Ms. Nikièma emphasized the importance to supplement measures focused on halting frivolous claims at early stage with strategies that proactively deter the occurrence of such claims.  She then addressed existing mechanisms that can be used to prevent frivolous claims from making their way into arbitration.  A first option is the requirement of exhaustion of local remedies, to ensure that local laws and regulations, which sometimes place more stringent requirements on the legal and factual basis of a claim, are respected.  A second, more substantive approach would be to adopt more circumscribed definitions of the concepts of investor and investment, as is the case in some recent African investment treaties that have adopted an enterprise-based definition of investment.

Ms. Argac listed some of the avenues being discussed to curb abusive practices in relation to damages, including: (i) ordering the claimants to bear a higher fraction of the costs if the damages claimed exceed the actual amount awarded by a certain percentage, even if the claimant is successful on part of the claim; (ii) limiting damages to the amount actually invested or even capping the maximum damages that can be awarded; (iii) compensating moral or reputational damages to States, although this would have to be balanced against the general prohibition of punitive damages; and (iv) reshaping the normative framework governing TPF and security for costs.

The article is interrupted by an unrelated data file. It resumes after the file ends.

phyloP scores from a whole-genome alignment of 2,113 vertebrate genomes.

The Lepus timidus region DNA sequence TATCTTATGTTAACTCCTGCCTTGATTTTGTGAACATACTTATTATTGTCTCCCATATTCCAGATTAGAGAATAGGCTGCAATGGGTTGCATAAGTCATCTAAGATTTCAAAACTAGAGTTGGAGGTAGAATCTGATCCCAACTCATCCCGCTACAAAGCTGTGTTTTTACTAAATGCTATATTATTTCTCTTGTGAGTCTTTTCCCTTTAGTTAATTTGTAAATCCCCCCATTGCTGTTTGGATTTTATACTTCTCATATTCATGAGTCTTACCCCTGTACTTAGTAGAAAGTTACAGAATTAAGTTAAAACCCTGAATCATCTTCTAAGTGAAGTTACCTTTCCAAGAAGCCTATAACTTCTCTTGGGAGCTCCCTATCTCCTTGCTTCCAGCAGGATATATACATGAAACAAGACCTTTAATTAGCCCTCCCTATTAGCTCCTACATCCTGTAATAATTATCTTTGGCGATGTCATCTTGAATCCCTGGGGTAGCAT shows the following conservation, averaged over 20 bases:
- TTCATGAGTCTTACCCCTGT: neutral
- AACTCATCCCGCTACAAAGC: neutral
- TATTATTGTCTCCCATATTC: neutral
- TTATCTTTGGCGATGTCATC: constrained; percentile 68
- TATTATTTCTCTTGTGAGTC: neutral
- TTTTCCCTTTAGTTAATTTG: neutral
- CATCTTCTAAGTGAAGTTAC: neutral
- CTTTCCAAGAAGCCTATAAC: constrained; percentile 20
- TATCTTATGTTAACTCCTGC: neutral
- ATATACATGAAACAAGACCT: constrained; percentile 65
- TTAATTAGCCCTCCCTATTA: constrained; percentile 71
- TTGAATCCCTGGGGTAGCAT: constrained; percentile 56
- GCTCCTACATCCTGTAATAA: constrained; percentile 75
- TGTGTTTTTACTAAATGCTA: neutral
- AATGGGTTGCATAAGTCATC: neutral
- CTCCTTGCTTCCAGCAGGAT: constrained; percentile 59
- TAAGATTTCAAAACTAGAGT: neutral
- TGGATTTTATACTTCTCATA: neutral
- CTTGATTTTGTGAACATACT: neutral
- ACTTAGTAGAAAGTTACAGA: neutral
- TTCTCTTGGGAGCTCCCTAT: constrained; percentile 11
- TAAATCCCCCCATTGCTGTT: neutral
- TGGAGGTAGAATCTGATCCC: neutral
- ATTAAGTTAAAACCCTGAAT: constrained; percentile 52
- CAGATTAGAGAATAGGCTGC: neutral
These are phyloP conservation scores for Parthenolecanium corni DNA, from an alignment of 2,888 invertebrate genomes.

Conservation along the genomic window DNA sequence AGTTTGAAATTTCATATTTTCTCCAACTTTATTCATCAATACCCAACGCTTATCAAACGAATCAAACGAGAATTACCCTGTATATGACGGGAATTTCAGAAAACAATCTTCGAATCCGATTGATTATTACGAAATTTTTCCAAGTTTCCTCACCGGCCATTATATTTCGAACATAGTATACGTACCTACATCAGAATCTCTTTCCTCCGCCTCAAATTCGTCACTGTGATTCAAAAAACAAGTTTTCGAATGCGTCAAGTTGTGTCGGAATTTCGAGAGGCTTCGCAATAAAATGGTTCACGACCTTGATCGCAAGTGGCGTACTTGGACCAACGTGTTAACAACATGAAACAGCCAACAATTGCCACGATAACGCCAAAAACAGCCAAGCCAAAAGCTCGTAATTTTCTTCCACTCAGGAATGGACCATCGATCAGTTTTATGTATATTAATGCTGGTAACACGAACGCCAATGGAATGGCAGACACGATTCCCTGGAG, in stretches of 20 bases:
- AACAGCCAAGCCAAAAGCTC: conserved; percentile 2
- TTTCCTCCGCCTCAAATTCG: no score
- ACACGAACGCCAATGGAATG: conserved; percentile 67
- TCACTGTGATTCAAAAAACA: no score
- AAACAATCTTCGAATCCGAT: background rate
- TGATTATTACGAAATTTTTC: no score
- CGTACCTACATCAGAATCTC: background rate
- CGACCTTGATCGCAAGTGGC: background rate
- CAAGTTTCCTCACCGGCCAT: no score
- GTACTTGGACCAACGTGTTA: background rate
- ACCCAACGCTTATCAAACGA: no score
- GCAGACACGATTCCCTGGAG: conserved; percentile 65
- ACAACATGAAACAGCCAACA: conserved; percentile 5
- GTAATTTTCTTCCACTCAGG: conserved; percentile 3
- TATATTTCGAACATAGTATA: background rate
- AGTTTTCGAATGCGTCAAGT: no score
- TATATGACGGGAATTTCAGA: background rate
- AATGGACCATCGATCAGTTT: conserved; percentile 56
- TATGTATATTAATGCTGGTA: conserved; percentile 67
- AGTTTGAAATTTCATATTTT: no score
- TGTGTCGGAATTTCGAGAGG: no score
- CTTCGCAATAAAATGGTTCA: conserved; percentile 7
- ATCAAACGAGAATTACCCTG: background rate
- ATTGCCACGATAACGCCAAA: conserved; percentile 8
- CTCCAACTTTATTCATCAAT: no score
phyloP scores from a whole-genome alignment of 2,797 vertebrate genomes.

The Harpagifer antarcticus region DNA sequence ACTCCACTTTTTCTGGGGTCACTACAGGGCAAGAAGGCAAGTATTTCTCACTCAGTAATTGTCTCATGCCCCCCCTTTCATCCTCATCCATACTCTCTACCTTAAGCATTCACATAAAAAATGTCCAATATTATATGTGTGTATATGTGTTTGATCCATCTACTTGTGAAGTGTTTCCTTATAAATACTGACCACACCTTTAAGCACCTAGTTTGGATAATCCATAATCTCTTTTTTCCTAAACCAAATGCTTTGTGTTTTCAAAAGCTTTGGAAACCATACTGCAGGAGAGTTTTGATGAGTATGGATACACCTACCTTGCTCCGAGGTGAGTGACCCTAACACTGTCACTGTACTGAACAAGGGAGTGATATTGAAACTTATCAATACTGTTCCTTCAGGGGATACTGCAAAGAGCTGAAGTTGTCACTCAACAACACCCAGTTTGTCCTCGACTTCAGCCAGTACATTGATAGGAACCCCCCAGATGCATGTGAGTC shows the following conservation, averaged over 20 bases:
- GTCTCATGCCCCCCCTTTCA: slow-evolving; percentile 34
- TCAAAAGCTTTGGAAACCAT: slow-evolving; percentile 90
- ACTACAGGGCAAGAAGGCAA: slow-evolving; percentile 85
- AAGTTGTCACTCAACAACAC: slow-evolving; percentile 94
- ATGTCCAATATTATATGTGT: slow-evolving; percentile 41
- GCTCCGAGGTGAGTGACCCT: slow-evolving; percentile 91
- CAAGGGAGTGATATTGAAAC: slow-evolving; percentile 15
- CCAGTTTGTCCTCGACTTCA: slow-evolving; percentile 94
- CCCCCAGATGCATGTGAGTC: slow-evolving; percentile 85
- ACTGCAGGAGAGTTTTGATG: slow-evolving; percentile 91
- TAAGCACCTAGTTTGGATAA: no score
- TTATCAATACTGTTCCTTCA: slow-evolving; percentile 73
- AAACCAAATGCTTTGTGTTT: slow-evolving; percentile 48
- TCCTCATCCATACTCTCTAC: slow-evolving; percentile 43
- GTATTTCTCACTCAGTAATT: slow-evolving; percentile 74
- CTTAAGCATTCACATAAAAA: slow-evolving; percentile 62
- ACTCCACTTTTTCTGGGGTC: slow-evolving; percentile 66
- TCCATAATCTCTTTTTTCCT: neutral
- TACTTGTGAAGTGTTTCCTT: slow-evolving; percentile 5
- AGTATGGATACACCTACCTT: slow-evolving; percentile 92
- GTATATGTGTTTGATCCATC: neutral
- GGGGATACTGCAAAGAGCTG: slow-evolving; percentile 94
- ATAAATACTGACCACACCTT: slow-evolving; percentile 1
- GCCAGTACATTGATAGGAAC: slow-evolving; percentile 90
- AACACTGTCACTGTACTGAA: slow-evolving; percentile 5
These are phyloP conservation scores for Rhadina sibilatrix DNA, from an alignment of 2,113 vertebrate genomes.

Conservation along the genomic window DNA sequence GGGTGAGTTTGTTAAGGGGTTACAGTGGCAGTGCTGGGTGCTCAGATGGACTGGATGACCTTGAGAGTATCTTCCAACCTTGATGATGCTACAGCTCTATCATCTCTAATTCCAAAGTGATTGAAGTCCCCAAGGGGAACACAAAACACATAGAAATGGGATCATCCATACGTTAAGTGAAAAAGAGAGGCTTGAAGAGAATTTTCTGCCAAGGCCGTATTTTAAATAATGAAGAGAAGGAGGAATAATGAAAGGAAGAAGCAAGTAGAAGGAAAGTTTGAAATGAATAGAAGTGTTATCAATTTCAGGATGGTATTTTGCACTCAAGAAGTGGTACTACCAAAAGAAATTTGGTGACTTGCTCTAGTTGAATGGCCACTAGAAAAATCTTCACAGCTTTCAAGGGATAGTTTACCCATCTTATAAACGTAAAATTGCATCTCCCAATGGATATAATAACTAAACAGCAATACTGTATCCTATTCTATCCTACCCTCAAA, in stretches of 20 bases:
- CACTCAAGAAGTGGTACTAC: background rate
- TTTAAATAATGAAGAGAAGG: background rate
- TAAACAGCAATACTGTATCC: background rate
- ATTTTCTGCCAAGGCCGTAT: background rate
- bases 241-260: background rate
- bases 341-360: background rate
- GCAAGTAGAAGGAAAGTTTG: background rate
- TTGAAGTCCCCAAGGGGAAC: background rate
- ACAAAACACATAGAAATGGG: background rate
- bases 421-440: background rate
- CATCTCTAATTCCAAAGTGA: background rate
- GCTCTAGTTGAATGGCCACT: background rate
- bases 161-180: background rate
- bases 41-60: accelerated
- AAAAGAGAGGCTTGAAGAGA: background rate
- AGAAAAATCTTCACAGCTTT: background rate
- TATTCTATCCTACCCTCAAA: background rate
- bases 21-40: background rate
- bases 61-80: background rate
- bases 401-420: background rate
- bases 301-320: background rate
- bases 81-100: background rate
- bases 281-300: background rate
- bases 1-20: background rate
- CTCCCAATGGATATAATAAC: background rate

Ms. Argac also emphasized the need to select counsel, arbitrators and experts who have a thorough understanding of these issues as soon as possible in the proceedings and stressed the role of arbitrators in curbing these abusive practices by rejecting these types of claims outright but also by calling them out and holding claimants accountable.



In closing, the proliferation of abusive claims and practices is a topic of serious concern calling for both procedural and substantive reform of international investment law.  It remains to be seen whether ongoing efforts at UNCITRAL Working Group III and other fora will achieve significant improvements on this front.